Tuesday, December 06, 2016

"More People to Love"

This is a new book out just today by Jason Abbott and Benjamin Vrbicek. I got to read a pre-pub version and offer an endorsement.

Monday, December 05, 2016

E-Book Versions of "Resistiendo el Chisme"

Rejoice with me!

Resistiendo el Chisme, the Spanish version of Resisting Gossip, is now available as an e-book in multiple formats:




iTunes (iOS devices)

Google Play

This is so encouraging to me, especially because I know it's already being used in online classes for Christian leaders by educators like Dr. Tim McIntosh. Tim had asked for a digital version for his students, and the good folks at CLC Colombia and CLC Publications made it happen!

When it first came out, Resistiendo el Chisme was featured in a 18 minute segment on the morning show of Channel One television in Colombia (see YouTube Video below). When I wrote the original book, I never expected it to be used by people all around the world. Praise the Lord!

Sunday, December 04, 2016

Second Sunday of Advent: A Candle of Spiritual Power

LEFC Family Advent Readings: “A Shoot from the Stump of Jesse”
Isaiah 11 :: December 4, 2016
Week #2: Spiritual Power

“Advent” means “coming.” Christmas is coming. Jesus has come and is coming again.

During this year’s Advent season, we are reflecting together on the ancient promise of the Messiah revealed in the prophecy of Isaiah chapter 11. Isaiah predicts:


Our first candle was a candle of persistent promise. Even though the dynasty of David had dwindled to almost nothing, God was still at work. A new king would arise, a tender shoot sticking up from the stump of Jesse.

Who will this king be? The next verse gives us a hint.


Our second candle speaks of this promised ruler’s spiritual power.

Four times in one short verse, Isaiah tells us that the Spirit of the LORD will rest on this king, and he describes the Spirit as providing wisdom and understanding, counsel and power, knowledge and the fear of the LORD.

Clearly, this coming ruler will possess the Spirit of God in an unprecedented way.

Who will this king be? It must be Jesus!

In the gospel of John, Jesus said that the Father has given Him the Spirit “without limit.”

With all of that spiritual power at His disposal, how glorious will be the Messiah’s rule? The shoot from the stump of Jesse will not be tender and small forever. It will grow to be a powerful tree that will tower over the ages and never be toppled.

Rejoice! Because of the fullness of the Spirit, King Jesus will have everything He needs to rule in power and perfection forever.

[Matt's Messages] “I Will Avenge the Blood of My Servants”

“I Will Avenge the Blood of My Servants”
The King of Kings in the Books of Kings
December 4, 2016 :: 2 Kings 8:1-10:36  

I’m going to read a lot of scripture to you today (three chapters worth), but don’t you worry, I absolutely guarantee that it will not be boring!

These chapters are probably the most exciting chapters (and most gruesome) in the whole second book of kings. Action, adventure, blood, death, intrigue, suspense–these chapters have them all!

And here’s the title that I picked to sum up these three chapters in one quote from chapter 9, verse 7 where God through the prophet says, “I Will Avenge the Blood of My Servants.”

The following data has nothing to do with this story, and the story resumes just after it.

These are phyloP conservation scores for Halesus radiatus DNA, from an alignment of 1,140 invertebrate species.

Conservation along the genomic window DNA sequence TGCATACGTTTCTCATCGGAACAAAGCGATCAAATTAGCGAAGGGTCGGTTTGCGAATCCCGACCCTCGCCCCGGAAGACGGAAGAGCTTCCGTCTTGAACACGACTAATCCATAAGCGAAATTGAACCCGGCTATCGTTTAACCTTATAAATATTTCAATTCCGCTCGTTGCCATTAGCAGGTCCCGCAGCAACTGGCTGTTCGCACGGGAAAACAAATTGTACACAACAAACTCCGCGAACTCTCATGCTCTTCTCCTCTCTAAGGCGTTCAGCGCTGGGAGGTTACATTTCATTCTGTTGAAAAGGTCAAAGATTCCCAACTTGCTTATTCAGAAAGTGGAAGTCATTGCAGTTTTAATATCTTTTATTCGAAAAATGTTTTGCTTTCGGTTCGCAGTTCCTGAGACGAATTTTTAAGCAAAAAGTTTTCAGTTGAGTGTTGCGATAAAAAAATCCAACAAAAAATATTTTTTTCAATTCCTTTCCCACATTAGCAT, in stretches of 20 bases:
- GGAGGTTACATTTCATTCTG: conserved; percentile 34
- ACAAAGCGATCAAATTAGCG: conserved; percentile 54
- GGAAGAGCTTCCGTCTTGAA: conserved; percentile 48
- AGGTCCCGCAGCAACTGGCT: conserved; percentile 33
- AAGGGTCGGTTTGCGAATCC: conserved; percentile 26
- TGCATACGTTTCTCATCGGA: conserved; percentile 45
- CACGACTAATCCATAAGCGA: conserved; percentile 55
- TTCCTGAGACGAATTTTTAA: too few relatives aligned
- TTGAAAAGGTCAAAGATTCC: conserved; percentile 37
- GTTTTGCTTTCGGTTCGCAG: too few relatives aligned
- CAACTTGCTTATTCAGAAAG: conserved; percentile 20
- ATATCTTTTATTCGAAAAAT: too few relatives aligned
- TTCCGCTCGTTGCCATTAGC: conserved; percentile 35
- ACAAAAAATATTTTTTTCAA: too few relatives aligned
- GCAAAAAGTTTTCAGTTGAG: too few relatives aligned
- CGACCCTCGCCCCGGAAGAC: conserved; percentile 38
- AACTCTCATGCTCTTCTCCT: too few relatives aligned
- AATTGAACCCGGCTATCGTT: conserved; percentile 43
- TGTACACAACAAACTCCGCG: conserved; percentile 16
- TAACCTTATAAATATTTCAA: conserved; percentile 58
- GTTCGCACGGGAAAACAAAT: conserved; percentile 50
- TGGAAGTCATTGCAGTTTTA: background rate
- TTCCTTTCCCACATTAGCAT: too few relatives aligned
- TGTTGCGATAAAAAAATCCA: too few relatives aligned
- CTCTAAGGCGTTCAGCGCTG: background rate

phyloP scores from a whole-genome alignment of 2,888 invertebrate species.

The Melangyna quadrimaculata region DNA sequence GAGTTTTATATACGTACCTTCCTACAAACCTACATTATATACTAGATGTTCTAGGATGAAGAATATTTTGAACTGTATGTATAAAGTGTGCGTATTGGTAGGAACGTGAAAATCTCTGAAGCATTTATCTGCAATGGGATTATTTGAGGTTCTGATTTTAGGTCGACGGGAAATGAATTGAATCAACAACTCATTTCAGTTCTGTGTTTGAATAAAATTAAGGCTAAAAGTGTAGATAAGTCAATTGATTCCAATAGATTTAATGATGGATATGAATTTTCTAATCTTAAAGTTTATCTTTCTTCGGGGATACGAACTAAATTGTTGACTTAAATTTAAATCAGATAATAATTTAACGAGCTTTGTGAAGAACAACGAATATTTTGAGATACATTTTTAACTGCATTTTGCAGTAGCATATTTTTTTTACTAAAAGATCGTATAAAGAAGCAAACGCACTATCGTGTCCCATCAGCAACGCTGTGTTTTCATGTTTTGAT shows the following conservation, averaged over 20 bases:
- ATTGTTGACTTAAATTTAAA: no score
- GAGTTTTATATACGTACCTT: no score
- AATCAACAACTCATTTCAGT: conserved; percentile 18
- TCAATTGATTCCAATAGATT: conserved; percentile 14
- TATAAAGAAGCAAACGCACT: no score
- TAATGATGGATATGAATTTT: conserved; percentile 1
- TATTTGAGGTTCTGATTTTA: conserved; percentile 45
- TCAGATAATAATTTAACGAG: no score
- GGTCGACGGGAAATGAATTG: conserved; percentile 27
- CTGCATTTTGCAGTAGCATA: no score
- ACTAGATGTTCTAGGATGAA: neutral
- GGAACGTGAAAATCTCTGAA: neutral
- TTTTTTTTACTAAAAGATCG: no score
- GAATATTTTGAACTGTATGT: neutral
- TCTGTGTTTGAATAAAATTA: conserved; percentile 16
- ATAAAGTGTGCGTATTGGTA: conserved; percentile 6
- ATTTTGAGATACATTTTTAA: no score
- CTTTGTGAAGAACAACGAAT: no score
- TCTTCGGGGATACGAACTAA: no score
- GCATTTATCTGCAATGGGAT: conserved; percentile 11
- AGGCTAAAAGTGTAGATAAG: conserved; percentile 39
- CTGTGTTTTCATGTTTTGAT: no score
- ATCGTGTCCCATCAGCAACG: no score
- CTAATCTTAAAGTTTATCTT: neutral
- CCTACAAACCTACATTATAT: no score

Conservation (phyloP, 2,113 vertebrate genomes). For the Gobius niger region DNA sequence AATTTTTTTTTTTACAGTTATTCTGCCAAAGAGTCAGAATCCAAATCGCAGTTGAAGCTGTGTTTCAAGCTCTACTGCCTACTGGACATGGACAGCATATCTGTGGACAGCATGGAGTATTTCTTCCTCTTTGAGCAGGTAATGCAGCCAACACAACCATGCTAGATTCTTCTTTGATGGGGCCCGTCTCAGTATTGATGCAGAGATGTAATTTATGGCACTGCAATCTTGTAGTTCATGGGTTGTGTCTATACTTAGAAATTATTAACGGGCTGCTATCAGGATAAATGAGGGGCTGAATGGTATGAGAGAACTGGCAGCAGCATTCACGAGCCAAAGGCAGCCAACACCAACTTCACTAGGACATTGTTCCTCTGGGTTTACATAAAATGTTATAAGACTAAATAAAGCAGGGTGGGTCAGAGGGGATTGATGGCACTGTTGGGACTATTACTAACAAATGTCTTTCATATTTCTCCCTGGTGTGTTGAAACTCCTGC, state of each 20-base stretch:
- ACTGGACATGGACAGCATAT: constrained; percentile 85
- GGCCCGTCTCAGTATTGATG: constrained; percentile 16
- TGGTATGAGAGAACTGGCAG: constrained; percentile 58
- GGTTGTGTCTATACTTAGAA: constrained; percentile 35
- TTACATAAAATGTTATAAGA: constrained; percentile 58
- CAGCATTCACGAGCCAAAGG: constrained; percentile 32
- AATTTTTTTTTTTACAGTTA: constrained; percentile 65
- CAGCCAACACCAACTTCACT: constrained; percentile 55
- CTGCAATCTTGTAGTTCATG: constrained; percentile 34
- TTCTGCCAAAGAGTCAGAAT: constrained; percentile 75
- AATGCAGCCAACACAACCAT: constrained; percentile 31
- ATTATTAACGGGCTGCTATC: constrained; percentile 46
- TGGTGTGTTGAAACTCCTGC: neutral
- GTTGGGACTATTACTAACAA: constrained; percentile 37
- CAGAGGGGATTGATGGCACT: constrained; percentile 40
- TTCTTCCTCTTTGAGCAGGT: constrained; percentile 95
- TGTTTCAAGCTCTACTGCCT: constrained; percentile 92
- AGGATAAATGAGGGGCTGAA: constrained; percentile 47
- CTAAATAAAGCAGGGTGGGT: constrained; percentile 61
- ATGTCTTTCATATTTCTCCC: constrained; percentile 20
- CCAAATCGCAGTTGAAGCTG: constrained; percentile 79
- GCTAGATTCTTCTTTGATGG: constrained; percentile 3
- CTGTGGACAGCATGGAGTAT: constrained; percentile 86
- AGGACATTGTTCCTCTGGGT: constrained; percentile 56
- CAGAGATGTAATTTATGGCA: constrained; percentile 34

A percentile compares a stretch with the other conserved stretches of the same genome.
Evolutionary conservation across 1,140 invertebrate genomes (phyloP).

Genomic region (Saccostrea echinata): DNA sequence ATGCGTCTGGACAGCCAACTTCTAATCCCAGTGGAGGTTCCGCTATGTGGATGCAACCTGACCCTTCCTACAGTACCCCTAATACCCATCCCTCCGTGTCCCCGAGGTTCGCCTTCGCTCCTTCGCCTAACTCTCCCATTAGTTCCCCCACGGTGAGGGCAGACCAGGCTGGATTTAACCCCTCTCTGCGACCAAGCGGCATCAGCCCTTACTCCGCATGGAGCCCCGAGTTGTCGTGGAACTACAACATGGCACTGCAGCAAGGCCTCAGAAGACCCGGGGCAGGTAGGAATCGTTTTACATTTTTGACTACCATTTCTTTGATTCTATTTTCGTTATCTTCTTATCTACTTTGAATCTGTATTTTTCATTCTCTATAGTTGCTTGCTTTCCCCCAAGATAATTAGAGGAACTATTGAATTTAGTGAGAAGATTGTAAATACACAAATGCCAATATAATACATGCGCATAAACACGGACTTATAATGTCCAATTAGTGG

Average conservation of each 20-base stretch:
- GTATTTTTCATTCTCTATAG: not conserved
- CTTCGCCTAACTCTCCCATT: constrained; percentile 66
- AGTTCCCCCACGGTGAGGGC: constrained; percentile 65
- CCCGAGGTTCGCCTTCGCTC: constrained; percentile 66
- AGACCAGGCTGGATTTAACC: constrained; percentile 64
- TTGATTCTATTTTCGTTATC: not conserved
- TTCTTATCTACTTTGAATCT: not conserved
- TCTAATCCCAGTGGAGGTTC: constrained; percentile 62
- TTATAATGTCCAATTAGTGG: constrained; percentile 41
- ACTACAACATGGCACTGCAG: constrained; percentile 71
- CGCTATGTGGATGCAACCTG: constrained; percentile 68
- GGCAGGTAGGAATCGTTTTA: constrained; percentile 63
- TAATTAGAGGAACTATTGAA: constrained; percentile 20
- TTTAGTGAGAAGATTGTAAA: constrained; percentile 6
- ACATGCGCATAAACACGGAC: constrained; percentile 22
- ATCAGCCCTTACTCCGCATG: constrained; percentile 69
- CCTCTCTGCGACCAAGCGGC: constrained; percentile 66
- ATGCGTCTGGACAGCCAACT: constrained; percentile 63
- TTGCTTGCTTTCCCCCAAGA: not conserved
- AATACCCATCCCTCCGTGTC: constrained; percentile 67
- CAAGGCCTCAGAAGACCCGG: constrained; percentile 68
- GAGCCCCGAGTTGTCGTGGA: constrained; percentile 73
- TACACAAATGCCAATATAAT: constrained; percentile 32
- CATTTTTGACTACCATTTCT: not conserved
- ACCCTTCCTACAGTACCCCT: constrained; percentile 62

This is big story about the justice of God.

I tried to think of how to divide this up into shorter portions for preaching, maybe a chapter at a time, but I really think that these next several pieces all flow together to tell one big story about how our God brings perfect justice and rights every wrong.

He says, “I will avenge the blood of my servants.”

Now, perhaps, you haven’t been waiting for that in this book.

And that’s my fault (at least a little).

Back in 1 Kings, the LORD promised to bring justice to against the Ahab, Jezebel, and all of Ahab’s children. Do you remember that?

Ahab was a six-thumbs down king. The worst ever by far at that point.

And he married an 10-thumbs down queen.

And they killed the prophets of Yahweh by the dozens. By the hundreds. Maybe by the thousands!

And they brought in the worship of Baal and Asherah.

They led the country into rank idolatry.

And though Ahab died at the end of 1 Kings, Jezebel has yet died.

And Ahab’s son is the king. His line has continued.

It’s actually Ahab’s grandson who is the current king!

“I thought God had promised to bring justice?”

For the last few months I should have pointed this out every Sunday when I preached from 2 Kings.

All of those chapters where the prophet Elisha was bringing peace and joy and life and hope to God’s people, God’s faithful remnant–every single sermon should have included that line: “Huh. I thought God had promised to bring justice?”

In 1 Kings 19 when Elijah heard the small, still voice, he was told to anoint Elisha and also see that Hazael was anointed king over Aram and Jehu king over Israel.

But that hasn’t happened yet.

Elijah went to heaven on a fiery chariot before those things were accomplished.

And Elisha hasn’t done them yet, either!

“Huh. I thought God had promised to bring justice?”

He’s brought miracles.
He’s healed the waters and the death in the pot.
He’s taken care of widows.
He’s taken care of Syrian generals with leprosy!
He’s made an axhead float.
He’s blinded Arameans and opened the eyes of his servants.
He’s lifted a famine and made some lepers very happy and sent the Arameans packing all by Himself.

But so far, no justice.

“Huh. I thought God had promised to bring justice?”